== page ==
Miscommunication And Rapid Evolution In Star Trek: Year Five #3
by Josh Davison
[*Mild Spoilers Ahead!]
The Enterprise heads for Federation Space with their new Tholian passenger. Scottie tries to set up a hospitable environment for the alien while Captain James T. Kirk deals with some personal business. Kirk is interrupted by Dr. McCoy, who informs the captain that they’ve arrived near the planet Sigma Iotia II. When last on the planet, the Enterprise found a civilization based around 1920’s Chicago mob culture, and Bones violated the Prime Directive by accidentally leaving a Starfleet Communicator on the planet. Now, Kirk, Bones, and Spock discover that the planet has made massive leaps in technology and culture, and they go to the planet to investigate.
Star Trek: Year Five #3 finds the Enterprise crew still struggling in trying to communicate with their new Tholian passenger and revisiting a planet that gave them trouble in the past (and in a classic original series episode).
One thing that immediately strikes me in reading this comic is how well writer Brandon Easton has captured the vernacular and speech of the Enterprise crew. Kirk, Bones, Spock, and Scott talk like Kirk, Bones, Spock, and Scott. It’s really impressive.
The story as a whole is quite compelling too. The crew are trying to accommodate and communicate with a species quite unlike humanity as well as witnessing how their small actions can impact an entire civilization in a relatively short amount of time.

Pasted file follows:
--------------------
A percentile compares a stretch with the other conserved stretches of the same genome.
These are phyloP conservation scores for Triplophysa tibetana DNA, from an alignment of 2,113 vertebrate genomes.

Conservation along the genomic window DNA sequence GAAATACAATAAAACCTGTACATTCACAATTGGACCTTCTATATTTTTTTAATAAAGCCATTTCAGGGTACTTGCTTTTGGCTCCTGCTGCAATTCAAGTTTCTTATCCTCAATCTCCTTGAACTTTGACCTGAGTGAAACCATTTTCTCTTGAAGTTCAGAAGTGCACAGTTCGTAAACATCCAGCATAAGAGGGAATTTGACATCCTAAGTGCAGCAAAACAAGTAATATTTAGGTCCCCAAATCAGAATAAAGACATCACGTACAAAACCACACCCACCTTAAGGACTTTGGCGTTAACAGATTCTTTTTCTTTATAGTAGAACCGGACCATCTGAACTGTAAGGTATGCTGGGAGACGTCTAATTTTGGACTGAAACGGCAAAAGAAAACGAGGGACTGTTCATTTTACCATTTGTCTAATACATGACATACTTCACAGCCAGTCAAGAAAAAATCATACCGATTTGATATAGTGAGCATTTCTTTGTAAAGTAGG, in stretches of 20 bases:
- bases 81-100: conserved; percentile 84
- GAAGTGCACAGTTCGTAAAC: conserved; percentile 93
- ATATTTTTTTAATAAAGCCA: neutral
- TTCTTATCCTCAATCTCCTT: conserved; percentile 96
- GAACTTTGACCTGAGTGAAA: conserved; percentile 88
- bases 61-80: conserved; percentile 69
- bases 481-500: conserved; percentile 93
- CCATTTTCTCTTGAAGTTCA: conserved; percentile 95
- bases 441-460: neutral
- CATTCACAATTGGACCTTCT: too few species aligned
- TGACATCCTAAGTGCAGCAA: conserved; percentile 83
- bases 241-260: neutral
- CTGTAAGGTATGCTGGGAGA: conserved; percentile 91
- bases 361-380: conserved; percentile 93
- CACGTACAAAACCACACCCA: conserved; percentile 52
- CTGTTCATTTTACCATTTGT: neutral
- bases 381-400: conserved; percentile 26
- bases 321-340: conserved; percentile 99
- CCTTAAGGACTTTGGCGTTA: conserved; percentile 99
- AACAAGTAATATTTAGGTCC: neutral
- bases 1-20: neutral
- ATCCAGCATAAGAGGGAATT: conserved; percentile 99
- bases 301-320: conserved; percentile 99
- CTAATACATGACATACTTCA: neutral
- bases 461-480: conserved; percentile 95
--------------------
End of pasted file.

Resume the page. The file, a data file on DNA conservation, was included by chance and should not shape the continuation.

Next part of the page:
The comic ponders the smart questions on civilization, communication, and how we can all connect with one another that makes Star Trek so compelling, and it does so in an engaging manner.
Martin Coccolo’s artwork captures the aesthetic and characters of classic Star Trek impeccably well. The characters look like themselves, and the detailing is downright emmaculate. Colorist Fran Gamboa does justice to the classic look as well with a highly-contrasting cosmic palette.
Star Trek: Year Five #3 finds the crew grappling with some of the more complicated problems they’ve ever had to face. From familial issues to complete inability to communicate, this is a very engaging read. This one gets a recommendation for sure. Check it out.
Star Trek: Year Five #3 comes to us from writer Brandon Easton, artist Martin Coccolo, color artist Fran Gamboa, letter Neil Uyetake, “showrunners” Jackson Lanzing and Collin Kelly, cover artist Stephen Thompson with Charlie Kirchoff, and variant cover artist J.J. Lendl.
Final Score: 8.5/10